The Heat Map will differ from the Hardiness Map in assigning codes to "annuals," including vegetables and herbs, and ultimately field crops as well.
Plants vary in their ability to withstand heat, not only from species to species but even among individual plants of the same species.
Unusual seasons-fewer or more hot days than normal-will invariably affect results in your garden.
And even more than with the hardiness zones, we expect gardeners to find that many plants will survive outside their designated heat zone.
This is because so many other factors complicate a plant's reaction to heat.
Most important, the AHS Plant Heat-Zone ratings assume that adequate water is supplied to the roots of the plant at all times.
The accuracy of the zone coding can be substantially distorted by a lack of water, even for a brief period in the life of the plant.
Although some plants are naturally more drought tolerant than others, horticulture by definition means growing plants in a protected, artificial environment where stresses are different than in nature.
No plant can survive becoming completely desiccated.
Heat damage is always linked to an insufficient amount of water being available to the plant.
Herbaceous plants are 80 to 90 percent water, and woody plants are about 50 percent water.
Plant tissues must contain enough water to keep their cells turgid and to sustain the plant's processes of chemical and energy transport.
Watering directly at the roots of a plant-through drip irrigation for instance-conserves water that would be lost to evaporation or runoff during overhead watering.
In addition, plants take in water more efficiently when it is applied to their roots rather than their leaves. Mulching will also help conserve water.
There are other factors that can cause stress to plants and skew the heat-zone rating.
Some of them are more controllable than others.
How the Map was Created:
The data used to create the map were obtained from the archives of the National Climatic Data Center.
From these archives, Meteorological Evaluation Services Co., Inc., in Amityville, New York-which was also involved in the creation of the Hardiness Map-compiled and analyzed National Weather Service (NWS) daily high temperatures recorded between 1974 and 1995.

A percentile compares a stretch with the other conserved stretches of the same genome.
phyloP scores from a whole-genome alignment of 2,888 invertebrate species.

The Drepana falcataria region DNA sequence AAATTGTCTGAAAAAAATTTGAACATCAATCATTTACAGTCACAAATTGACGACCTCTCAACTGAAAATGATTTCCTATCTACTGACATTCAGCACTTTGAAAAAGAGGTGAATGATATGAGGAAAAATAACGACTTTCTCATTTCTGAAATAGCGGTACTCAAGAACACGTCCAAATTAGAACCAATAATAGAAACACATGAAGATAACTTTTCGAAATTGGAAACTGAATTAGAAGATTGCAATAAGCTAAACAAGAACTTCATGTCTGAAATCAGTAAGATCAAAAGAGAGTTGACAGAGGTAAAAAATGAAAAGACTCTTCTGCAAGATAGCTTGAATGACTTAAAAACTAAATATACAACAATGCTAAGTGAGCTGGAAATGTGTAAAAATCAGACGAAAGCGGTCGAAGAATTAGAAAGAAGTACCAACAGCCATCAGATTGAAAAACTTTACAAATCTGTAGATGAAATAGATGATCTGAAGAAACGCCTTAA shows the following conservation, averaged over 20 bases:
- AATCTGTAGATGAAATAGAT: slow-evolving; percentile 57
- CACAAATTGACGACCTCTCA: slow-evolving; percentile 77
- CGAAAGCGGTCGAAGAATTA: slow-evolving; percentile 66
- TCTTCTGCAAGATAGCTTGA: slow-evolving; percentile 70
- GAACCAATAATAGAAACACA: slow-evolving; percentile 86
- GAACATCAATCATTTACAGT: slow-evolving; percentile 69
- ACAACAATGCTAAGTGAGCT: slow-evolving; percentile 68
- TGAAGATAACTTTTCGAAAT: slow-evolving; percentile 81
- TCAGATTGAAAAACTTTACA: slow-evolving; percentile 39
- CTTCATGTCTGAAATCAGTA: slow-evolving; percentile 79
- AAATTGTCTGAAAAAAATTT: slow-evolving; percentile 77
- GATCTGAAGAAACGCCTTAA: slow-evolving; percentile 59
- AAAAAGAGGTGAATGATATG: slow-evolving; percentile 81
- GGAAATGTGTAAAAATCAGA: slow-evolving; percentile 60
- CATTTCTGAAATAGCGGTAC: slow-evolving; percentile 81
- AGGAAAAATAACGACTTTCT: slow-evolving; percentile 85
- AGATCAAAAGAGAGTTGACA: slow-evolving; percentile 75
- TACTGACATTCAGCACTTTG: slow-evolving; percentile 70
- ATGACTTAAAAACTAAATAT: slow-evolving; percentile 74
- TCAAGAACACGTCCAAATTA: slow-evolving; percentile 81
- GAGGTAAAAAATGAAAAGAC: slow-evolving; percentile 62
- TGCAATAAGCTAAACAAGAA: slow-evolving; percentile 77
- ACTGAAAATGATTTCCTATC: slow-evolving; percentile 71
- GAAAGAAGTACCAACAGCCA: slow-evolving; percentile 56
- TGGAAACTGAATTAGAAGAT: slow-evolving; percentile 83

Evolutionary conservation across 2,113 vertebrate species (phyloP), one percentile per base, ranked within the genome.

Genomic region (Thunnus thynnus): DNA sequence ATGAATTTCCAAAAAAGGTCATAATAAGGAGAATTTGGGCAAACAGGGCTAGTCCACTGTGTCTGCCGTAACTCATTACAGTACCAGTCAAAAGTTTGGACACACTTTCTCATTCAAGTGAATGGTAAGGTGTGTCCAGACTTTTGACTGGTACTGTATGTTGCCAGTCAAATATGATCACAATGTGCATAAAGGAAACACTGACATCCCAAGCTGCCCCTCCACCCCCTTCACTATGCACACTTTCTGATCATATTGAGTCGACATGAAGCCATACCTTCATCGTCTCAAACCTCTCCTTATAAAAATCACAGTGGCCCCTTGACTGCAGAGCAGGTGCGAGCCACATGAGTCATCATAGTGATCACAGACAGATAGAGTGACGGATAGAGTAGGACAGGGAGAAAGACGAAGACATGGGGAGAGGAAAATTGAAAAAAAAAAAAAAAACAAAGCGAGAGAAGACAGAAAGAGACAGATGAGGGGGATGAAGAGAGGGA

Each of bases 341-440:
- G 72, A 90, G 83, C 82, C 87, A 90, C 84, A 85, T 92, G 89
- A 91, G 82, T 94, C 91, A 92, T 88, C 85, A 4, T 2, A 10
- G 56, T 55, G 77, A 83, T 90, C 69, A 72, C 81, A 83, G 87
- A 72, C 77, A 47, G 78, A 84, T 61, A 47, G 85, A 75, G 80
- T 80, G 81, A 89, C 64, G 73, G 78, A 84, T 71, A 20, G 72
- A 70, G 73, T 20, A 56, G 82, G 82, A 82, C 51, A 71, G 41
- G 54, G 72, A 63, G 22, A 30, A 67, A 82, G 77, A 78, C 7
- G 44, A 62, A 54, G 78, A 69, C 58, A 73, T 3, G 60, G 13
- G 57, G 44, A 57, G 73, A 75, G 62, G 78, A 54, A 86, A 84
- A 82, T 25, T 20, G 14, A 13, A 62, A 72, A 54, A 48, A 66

Within the contiguous 48 states, only NWS stations that recorded maximum daily temperatures for at least 12 years were included.
(Due to the amount of missing data in Alaska and Hawaii, the 12-year requirement was reduced to seven years at several stations.)
Because they were too difficult to map, data from weather stations at or near mountain peaks in sparsely populated areas were not incorporated.
A total of 7,831 weather stations were processed; 4,745 were used in plotting the map.
Are you still confused?
Purchase a copy of the map: Durable full-color posters of the AHS Heat-Zone Map are available for $10.00 each.
To order, call (800) 777-7931 ext. 133, or email email@example.com.
Several things must be considered when purchasing plants.
Water, heat, cold, sun, shade, soil......................
Now you may have an idea on why lupines don't do well in South Carolina or other climates.
In extreme years (2012), through the heat map out.
Even in Michigan we have years where heat and drought are off the charts.
Plants are weak going into winter, and though it may be zone hardy for cold, it may not survive.
Gardeners, whether for pleasure, food or for wildlife must be armed with some basic knowledge.
Well, it is time to fly for now.
Before I go, here is your positive thought for the day.
" The greatest mistake is in believing that we are 'only human'... We are human in expression but divine in creation and limitless in potentiality".
Eric Butterworth, minister and author
Devine Creation Indeed...........
Then the Lord God formed a man from the dust of the ground and breathed into his nostrils the breath
"Treat the earth well:
It was not given to you by your parents,
It was loaned to you by your children.
We do not inherit the Earth from our
Ancestors, we borrow it from our Children."
Ancient Indian Proverb
Your friend indeed,
Better yet, have them sign up so they can receive their own letters.